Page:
Ex-Auschwitz guard on trial for 170,000 counts of accessory to murder

Ex-Auschwitz guard on trial for 170,000 counts of accessory to murder

The infamous gates of Auschwitz
The infamous gates of Auschwitz
The infamous gates of  Auschwitz.
The infamous gates of Auschwitz.

A 94-year-old former SS guard at the Auschwitz concentration camp is going on trial this week on 170,000 counts of accessory to murder, the first of up to four cases being brought to court this year in an 11th-hour push by German prosecutors to punish Nazi war crimes.

Reinhold Hanning is accused of serving as an SS Unterscharfuehrer – similar to a sergeant – in Auschwitz from January 1943 to June 1944, a time when hundreds of thousands of Hungarian Jews were taken to the camp and gassed to death.

The trial of the man from a town near the western city of Detmold starts on Thursday and is one of the latest that follow a precedent set in 2011, when former Ohio car worker John Demjanjuk became the first person to be convicted in Germany solely for serving as a camp guard, with no evidence of involvement in a specific killing.

The verdict vastly widened the number of possible prosecutions, establishing that simply helping the camp to function was sufficient to make one an accessory to the murders committed there.

Before that, prosecutors needed to present evidence of a specific crime – a difficult task with few surviving witnesses and perpetrators whose names were rarely known and whose faces were often only seen briefly.

Hanning’s lawyer, Johannes Salmen, says that his client acknowledges serving at the Auschwitz I part of the camp complex in Nazi-occupied Poland, but denies serving at the Auschwitz II-Birkenau section, where most of the 1.1 million victims were killed.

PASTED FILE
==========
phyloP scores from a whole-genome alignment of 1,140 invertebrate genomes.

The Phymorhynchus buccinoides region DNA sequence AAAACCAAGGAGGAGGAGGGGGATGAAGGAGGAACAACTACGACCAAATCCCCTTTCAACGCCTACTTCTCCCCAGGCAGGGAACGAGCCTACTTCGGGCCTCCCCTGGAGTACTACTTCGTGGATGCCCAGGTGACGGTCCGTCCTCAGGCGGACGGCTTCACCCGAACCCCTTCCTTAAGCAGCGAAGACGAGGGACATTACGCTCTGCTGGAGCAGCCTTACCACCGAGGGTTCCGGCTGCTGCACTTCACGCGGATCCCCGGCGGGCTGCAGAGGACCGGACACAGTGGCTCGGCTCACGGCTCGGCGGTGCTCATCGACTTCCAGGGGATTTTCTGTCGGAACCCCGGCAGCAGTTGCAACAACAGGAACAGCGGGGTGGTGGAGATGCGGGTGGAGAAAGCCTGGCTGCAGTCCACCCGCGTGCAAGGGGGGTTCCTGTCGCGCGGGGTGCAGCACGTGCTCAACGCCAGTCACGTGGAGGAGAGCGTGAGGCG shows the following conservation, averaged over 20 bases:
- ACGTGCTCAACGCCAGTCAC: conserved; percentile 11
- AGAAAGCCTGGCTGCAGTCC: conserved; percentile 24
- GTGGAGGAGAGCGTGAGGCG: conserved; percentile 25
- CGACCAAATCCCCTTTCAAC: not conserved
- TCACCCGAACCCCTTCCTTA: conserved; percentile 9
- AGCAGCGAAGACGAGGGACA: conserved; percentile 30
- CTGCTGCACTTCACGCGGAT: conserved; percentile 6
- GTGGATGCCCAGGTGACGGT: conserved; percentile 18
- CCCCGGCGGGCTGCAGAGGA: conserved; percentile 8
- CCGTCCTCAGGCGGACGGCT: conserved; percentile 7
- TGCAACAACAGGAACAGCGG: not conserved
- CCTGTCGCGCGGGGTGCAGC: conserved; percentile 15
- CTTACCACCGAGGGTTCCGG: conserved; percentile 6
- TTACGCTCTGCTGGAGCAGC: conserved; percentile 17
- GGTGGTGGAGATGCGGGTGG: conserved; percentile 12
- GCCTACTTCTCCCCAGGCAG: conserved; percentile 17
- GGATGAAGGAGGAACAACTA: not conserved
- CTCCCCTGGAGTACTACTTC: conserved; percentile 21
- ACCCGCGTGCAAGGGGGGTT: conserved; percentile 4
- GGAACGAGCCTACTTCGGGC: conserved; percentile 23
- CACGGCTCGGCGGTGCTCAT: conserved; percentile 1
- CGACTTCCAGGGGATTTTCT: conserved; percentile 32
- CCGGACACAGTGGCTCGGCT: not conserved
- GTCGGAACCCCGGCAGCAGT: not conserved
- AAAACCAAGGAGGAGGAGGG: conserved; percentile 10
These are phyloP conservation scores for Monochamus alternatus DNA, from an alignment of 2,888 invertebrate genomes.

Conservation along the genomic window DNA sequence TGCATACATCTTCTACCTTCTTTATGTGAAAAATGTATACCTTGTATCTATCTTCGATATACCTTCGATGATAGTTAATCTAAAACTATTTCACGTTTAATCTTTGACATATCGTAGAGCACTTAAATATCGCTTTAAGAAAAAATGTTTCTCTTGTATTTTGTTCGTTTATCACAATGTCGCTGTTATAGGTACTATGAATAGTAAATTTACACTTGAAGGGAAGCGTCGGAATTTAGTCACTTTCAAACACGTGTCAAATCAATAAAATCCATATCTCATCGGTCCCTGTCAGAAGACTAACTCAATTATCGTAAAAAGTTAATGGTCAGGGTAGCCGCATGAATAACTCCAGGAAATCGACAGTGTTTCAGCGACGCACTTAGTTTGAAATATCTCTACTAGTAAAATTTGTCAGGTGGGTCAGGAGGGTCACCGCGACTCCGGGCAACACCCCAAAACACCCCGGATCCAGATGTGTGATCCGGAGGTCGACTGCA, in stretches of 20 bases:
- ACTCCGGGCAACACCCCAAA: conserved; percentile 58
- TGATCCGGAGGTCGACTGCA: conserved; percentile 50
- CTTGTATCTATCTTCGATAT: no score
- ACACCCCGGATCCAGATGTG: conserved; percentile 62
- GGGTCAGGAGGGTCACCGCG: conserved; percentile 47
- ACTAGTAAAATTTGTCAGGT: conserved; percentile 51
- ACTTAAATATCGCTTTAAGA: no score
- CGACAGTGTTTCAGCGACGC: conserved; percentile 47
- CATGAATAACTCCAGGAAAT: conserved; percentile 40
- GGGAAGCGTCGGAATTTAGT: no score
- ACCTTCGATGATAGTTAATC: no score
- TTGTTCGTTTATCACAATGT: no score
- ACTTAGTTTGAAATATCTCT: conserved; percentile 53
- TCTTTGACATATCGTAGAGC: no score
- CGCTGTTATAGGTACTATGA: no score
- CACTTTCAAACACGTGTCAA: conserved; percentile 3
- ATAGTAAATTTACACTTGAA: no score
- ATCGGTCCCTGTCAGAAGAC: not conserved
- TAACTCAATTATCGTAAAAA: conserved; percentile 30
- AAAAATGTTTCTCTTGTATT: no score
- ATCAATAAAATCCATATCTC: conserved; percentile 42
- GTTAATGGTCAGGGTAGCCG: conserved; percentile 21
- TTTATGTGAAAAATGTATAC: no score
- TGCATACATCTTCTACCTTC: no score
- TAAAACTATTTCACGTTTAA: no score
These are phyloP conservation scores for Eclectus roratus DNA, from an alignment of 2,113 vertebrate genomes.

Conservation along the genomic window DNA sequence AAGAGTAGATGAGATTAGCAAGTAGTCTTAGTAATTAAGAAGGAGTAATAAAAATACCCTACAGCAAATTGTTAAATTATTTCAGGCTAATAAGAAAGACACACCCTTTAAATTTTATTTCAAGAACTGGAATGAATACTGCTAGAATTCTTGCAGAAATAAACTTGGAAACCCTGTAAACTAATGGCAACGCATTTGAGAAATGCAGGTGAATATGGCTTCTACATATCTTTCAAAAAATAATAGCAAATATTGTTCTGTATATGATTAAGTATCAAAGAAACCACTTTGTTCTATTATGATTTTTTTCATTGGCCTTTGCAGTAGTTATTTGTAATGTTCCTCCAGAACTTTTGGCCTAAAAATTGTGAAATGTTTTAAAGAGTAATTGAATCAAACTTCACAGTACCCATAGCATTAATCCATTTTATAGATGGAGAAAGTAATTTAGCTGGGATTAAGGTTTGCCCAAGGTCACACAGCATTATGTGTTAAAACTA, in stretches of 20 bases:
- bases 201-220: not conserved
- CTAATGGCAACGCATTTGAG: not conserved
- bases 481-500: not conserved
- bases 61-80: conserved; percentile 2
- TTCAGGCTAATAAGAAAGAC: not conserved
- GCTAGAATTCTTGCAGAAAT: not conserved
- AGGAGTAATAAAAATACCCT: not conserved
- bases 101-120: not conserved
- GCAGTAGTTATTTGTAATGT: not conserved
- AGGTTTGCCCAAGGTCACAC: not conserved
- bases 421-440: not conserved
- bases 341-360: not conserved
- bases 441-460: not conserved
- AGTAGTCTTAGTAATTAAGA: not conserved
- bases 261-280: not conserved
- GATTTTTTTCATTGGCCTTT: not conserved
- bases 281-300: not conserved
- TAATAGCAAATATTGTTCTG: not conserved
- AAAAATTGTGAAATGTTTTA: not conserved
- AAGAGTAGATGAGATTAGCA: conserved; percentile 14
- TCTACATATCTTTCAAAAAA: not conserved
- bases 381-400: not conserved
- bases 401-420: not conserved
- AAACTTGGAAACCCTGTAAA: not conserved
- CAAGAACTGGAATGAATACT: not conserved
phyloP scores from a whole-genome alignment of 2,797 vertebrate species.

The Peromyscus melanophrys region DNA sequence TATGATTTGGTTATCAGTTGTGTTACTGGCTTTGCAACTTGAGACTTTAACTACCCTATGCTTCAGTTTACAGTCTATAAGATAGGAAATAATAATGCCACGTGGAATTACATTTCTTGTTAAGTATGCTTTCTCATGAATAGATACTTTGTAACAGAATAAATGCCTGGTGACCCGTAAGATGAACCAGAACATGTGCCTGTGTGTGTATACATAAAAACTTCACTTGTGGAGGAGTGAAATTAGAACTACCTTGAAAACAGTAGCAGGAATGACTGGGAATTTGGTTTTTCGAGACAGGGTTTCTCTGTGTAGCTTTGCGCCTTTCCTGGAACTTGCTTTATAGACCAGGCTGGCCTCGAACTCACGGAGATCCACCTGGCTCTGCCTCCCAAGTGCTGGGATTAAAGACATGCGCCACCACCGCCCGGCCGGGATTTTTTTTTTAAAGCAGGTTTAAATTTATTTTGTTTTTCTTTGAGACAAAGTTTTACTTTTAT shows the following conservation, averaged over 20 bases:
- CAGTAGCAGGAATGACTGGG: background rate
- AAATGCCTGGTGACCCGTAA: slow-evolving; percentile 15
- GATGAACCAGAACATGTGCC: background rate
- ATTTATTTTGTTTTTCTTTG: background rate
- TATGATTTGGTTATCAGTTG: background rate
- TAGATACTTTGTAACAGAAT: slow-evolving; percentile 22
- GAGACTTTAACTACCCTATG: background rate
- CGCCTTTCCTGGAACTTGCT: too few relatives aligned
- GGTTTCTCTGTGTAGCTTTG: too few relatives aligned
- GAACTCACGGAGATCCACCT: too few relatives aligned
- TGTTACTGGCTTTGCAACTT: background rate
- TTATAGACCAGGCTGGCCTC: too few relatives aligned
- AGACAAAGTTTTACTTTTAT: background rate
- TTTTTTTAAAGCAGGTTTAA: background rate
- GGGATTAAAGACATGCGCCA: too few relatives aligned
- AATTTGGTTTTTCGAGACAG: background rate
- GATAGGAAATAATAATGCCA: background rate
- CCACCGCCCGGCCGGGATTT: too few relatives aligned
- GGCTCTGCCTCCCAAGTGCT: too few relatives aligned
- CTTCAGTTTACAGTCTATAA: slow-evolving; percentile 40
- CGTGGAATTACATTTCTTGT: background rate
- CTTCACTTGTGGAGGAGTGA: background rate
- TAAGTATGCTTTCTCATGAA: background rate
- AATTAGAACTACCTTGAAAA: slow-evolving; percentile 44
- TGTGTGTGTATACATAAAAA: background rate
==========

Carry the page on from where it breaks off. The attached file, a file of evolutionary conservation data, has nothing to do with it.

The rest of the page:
Prosecutor Andreas Brendel said that guards in the main camp were also used as on-call guards to augment those in Birkenau when trainloads of Jews were taken in.

“We believe that these auxiliaries were used in particular during the so-called Hungarian action in support of Birkenau,” he said.

At least three Auschwitz survivors are expected to join the trial as co-plaintiffs, as allowed under German law, and are scheduled to testify about their experiences during the first two days of the proceedings.

Hanning’s case is one of some 30 involving former Auschwitz guards investigated by federal prosecutors from Germany’s special Nazi war crimes office in Ludwigsburg.

It was sent to state prosecutors in 2013 with the recommendation that they pursue charges after the office undertook a major review of its files following the Demjanjuk verdict.

Although Demjanjuk always denied serving at the camp and died before his appeal could be heard, prosecutors last year managed to use the same legal reasoning to successfully convict SS Unterscharfuehrer Oskar Groening, who served in Auschwitz, on 300,000 counts of accessory to murder.

Groening’s appeal is expected to be heard some time this year, but prosecutors are not waiting to move ahead with other cases.

Hubert Zafke, 95, a former SS Oberscharfuehrer, is scheduled to go on trial at the end of February in Neubrandenburg, north of Berlin, on 3,681 counts of accessory to murder on accusations he served as a medic at an SS hospital in Auschwitz in 1944.

Two others whose cases are likely to go to trial this year are a 93-year-old woman charged with 260,000 counts of accessory to murder on allegations she served as a radio operator for Auschwitz’s commandant in 1944, and a 94-year-old man charged with 1,276 counts on allegations he served as an Auschwitz guard.

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